The moral foundation of this essay is the impasse created by the “withdrawal” of the so-called oil “subsidy” and the morally problematic views of two famous Nigerians – Reuben Abati, President Goodluck’s presidential media adviser, and Adams Oshiomhole- erstwhile labor leader and now Governor of Edo state.
I am also using the ethical theory-perceptual ethics- of two African philosophers -Barry Hallen (of Morehouse University, in the United States, and Olubi Sodipo (who left us bodily) to illuminate the moral compromises of Abati and Oshiomhole.
“Perceptual ethics” is derived from the Yoruba language and the ethical standard of “Kòbójúmu”. If an act is good or bad, we can directly perceive this to be the case. On this view, an immoral act is that act which violates our perceptual space – the public sphere. That is the concept of “Kòbójúmu” in Yoruba language where “oju” or “ojude” is the perceptual space – the public sphere. On the other hand, a morally worthy act mobilizes us to defend the perceptual space – the public sphere. Why? Because, such moral act “bójúmu”.
Messrs Abati and Oshiomhole have in the past openly argued against the “withdrawal” of oil “subsidy”. Today, they defend the “withdrawal”. Mr. Abati used to be a writer with the Guardian Newspaper when he argued against “withdrawal” of oil “subsidy” while Mr. Oshiomhole used to be the Nigeria Labour Congress president when he also objected to the “withdrawal”. The question is: why did Abati and Oshiomhole claim that the “withdrawal” of “subsidy” was wrong yesterday but that it is correct today?
These gentlemen may claim that they have only argued that “withdrawal” of “subsidy” was wrong yesterday, and that they have not said it is correct today. They may argue that today, they have only stated and defended federal government position, and that they have not stated “their own personal” position. This invites a second question, which is: why should someone state and publicly defend a position that is contrary to his personal position?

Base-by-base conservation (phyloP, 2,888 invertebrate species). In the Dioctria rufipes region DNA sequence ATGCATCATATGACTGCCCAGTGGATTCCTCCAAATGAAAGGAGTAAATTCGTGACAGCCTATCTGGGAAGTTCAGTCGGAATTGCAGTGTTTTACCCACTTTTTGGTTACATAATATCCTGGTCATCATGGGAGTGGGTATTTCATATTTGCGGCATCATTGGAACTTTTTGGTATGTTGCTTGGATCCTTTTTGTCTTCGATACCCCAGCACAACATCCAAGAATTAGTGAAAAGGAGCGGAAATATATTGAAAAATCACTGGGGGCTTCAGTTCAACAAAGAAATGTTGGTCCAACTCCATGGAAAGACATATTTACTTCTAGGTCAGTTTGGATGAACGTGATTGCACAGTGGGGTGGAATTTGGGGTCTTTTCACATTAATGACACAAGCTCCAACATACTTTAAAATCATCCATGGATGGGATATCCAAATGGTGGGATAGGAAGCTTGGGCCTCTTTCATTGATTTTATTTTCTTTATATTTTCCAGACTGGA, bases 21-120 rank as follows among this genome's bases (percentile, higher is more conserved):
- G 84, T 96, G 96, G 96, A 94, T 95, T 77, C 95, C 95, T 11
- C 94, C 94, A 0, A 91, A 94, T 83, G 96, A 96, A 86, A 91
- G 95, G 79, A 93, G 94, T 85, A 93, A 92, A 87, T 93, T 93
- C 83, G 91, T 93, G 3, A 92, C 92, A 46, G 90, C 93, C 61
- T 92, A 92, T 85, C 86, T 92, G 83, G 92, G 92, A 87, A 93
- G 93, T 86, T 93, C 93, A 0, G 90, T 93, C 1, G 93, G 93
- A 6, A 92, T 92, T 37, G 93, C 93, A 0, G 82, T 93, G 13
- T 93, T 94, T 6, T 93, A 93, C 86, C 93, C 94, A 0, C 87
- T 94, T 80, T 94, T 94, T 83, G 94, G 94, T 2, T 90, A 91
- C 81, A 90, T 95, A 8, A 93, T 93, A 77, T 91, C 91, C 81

A contradiction between a privately held position and a publicly defended position by the same person raises a serious ethical question of unquantifiable proportion. For Mr. Abati, this is where the moral problems in his position commence for he has described Nigerians who object to the “withdrawal” “alleged disrupters of law and order”. Based on his assessment of the protest his personal judgment and his role as an adviser merged. This is the exact moral nodal point where Mr. Abati’s initial morally problematic position becomes obviously unethical.
Messrs. Abati and Oshiomhole can resolve this moral absurdity by claiming that they actually believe that the “withdrawal” of oil “subsidy” is correct and that humans are free to change their position. This invites a third question: under which circumstance is it morally correct for a human to freely change his/her views? Should the circumstance be material such as change in someone’s fortune or misfortune or should the circumstance be new information and argument?
These are the difficult ethical issues in Messrs. Abati and Oshiomhole new position. Hence the final question is: how do we know if an act is morally worthy or unethical? In other words, how do we show the unethical nature in Abati and Oshiomhole’s act? As participating ?m?lúwàbí in the public sphere we can perceive the morality or otherwise of an act. The application of the concept “ko bojumu”- the violation of our perceptual space allows us to directly perceive the immorality or otherwise of Abati and Oshiomhole’s position. Given Messrs. Abati and Oshiomhole’s contradictory positions, we see a moral diminishing of labour and public discourse as units of the public sphere. We twitch, jerk and gasp morally at the moral gulf between a personal opinion and a defense of government position, which arose sequel to the change of fortunes. This raises serious ethical question about moral duplicity and moral fawning.
We morally twitch, jerk and gasp with moral pangs at this moral corrosion because the public sphere – of which labour and the media are part of – is a moral estate deserving the honor of consistency.
The one-time American President, Thomas Jefferson, is noted for saying: “whenever a man has cast a longing eye on offices, a rottenness begins in his conduct.” This may not explain all, but it helps to understand the moral duplicity of these two men.
Indeed, the most important ethical problem raised by Abati and Oshiomhole’s moral deception is a complete principled diminishing and belittling of the role of units of the public sphere such as the media and labour. Being former representatives of these units, persons are bound to ask if they should ever believe whatever the media and labour say on any issue. Herein lies the moral diminishing and impoverishment of the public sphere and public discourse. This is the ethical reason why we recoil, twitch, gasp and jerk, because Abati and Oshiomole represent an ethical violation of our collective being and our moral perceptual space. This act is morally unworthy because we are bound to ask: who is next? Who shall we believe again?
Adeolu Ademoyo is of Africana Studies and Research Center, Cornell University, Ithaca, New York.
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